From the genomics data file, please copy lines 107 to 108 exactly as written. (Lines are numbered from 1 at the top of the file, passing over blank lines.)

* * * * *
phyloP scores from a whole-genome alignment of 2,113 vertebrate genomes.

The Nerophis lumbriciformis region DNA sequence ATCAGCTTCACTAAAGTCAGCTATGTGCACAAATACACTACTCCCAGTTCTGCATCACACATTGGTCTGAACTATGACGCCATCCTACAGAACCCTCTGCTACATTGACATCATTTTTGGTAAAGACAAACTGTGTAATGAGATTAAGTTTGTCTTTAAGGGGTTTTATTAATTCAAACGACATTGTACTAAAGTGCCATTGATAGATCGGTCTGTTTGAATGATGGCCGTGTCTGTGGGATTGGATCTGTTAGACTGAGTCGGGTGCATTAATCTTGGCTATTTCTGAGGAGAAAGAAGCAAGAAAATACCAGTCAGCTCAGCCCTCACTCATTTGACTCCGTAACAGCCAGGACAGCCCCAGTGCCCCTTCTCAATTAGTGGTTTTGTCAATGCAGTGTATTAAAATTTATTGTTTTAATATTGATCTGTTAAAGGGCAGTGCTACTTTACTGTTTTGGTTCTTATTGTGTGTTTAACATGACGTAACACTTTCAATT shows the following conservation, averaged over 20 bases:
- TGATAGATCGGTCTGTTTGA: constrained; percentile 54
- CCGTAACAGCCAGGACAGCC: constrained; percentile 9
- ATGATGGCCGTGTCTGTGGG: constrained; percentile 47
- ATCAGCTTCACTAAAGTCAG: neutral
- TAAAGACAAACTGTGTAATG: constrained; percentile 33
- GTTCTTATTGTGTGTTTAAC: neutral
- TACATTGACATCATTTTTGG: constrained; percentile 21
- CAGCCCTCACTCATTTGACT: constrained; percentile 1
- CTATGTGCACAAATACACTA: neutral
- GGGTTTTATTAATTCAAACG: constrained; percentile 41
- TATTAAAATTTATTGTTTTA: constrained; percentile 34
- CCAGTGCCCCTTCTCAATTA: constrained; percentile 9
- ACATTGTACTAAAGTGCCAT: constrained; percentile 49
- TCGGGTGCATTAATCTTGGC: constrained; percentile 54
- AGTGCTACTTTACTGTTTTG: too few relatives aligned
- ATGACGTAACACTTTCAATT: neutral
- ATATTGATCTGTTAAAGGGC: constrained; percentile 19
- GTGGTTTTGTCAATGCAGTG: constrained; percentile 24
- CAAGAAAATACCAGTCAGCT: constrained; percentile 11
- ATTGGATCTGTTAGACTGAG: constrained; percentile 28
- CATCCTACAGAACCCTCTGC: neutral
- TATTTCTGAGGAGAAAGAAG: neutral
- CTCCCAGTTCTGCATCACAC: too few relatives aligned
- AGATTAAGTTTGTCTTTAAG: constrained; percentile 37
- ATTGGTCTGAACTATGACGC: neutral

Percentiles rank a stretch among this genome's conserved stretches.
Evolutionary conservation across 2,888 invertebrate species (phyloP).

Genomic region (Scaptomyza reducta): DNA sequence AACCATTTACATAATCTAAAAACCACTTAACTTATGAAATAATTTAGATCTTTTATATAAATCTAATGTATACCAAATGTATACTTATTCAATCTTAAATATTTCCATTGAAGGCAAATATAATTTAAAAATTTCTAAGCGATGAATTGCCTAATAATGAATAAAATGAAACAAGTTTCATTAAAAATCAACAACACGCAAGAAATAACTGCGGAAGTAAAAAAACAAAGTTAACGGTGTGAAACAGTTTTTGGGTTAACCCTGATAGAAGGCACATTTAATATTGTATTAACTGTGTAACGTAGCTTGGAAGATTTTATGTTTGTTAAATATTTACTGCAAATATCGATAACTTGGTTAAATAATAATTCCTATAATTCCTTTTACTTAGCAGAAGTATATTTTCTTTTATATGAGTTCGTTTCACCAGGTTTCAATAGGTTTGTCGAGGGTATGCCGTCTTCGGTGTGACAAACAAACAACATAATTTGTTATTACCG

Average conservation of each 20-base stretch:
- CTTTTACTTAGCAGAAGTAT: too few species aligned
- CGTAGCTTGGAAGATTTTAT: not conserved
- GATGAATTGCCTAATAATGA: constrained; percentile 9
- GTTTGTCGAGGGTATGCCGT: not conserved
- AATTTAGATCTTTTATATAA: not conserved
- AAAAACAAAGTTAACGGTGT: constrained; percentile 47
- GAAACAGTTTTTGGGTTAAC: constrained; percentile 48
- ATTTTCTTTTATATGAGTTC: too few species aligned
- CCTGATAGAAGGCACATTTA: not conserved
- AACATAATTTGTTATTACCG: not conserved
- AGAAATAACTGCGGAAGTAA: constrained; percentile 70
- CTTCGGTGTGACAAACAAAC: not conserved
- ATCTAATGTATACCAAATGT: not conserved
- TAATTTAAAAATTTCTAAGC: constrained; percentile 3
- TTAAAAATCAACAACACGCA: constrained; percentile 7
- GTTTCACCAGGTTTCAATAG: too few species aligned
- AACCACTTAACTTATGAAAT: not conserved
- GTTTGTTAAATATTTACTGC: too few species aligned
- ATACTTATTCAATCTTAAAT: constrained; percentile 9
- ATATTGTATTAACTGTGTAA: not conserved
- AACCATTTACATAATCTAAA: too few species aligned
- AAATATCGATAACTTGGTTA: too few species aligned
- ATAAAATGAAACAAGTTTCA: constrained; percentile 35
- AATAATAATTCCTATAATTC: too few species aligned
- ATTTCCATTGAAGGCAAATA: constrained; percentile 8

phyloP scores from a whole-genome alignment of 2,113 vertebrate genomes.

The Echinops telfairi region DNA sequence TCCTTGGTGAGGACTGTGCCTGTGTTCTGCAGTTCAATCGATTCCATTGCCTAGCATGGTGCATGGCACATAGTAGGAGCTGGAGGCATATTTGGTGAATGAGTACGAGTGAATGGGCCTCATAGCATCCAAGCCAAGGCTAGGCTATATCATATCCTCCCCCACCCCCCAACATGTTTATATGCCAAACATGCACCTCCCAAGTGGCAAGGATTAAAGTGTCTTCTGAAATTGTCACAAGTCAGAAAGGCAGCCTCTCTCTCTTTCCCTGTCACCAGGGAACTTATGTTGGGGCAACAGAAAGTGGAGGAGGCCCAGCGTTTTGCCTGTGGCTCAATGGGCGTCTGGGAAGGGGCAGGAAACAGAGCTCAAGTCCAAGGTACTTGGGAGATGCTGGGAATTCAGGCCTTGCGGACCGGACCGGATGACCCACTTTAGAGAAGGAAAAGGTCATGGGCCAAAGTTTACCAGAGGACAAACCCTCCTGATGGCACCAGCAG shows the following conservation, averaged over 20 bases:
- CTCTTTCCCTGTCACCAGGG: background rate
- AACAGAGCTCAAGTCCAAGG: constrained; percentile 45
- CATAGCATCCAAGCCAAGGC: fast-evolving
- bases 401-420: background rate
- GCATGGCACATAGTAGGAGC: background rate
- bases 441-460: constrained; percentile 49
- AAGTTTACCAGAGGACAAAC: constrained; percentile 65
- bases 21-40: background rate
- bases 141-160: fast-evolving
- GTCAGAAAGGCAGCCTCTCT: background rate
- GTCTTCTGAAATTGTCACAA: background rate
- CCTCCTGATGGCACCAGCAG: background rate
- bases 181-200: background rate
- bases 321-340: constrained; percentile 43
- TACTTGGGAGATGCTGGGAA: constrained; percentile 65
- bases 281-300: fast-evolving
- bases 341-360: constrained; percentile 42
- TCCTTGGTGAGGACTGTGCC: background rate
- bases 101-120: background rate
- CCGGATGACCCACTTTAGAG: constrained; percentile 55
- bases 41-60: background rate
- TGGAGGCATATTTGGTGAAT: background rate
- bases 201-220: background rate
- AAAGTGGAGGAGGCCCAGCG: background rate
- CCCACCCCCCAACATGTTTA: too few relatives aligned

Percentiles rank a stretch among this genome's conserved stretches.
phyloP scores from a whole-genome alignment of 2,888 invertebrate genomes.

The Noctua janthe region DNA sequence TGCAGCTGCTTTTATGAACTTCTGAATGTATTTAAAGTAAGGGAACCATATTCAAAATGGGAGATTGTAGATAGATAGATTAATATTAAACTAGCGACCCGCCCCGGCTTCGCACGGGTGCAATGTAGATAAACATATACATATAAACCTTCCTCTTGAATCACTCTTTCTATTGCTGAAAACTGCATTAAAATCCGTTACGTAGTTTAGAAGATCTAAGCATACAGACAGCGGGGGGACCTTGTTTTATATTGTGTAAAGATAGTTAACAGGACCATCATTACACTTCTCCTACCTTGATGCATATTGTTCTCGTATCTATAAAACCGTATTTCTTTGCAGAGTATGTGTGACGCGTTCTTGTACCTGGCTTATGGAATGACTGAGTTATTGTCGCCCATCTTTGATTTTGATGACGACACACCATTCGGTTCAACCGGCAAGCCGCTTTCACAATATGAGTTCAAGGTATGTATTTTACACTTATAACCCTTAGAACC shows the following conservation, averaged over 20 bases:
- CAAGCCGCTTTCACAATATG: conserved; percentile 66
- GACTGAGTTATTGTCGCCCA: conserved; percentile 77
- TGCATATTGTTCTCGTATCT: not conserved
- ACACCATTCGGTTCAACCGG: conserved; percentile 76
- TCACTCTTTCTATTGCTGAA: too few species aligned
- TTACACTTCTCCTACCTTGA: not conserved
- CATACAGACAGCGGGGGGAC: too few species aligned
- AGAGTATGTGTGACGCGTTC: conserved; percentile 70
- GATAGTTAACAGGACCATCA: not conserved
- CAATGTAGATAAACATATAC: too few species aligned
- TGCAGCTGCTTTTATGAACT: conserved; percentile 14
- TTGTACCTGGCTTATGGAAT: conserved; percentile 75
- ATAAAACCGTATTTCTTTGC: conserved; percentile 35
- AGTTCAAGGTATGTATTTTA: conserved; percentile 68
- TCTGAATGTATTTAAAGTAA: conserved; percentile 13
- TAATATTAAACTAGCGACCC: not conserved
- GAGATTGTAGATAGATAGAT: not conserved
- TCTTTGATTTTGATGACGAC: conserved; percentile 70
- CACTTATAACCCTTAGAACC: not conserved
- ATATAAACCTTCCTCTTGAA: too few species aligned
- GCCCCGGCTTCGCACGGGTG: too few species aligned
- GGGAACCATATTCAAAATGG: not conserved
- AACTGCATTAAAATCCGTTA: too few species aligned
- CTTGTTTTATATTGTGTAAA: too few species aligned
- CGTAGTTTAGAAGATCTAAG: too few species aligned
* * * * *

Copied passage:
- GCCCCGGCTTCGCACGGGTG: too few species aligned
- GGGAACCATATTCAAAATGG: not conserved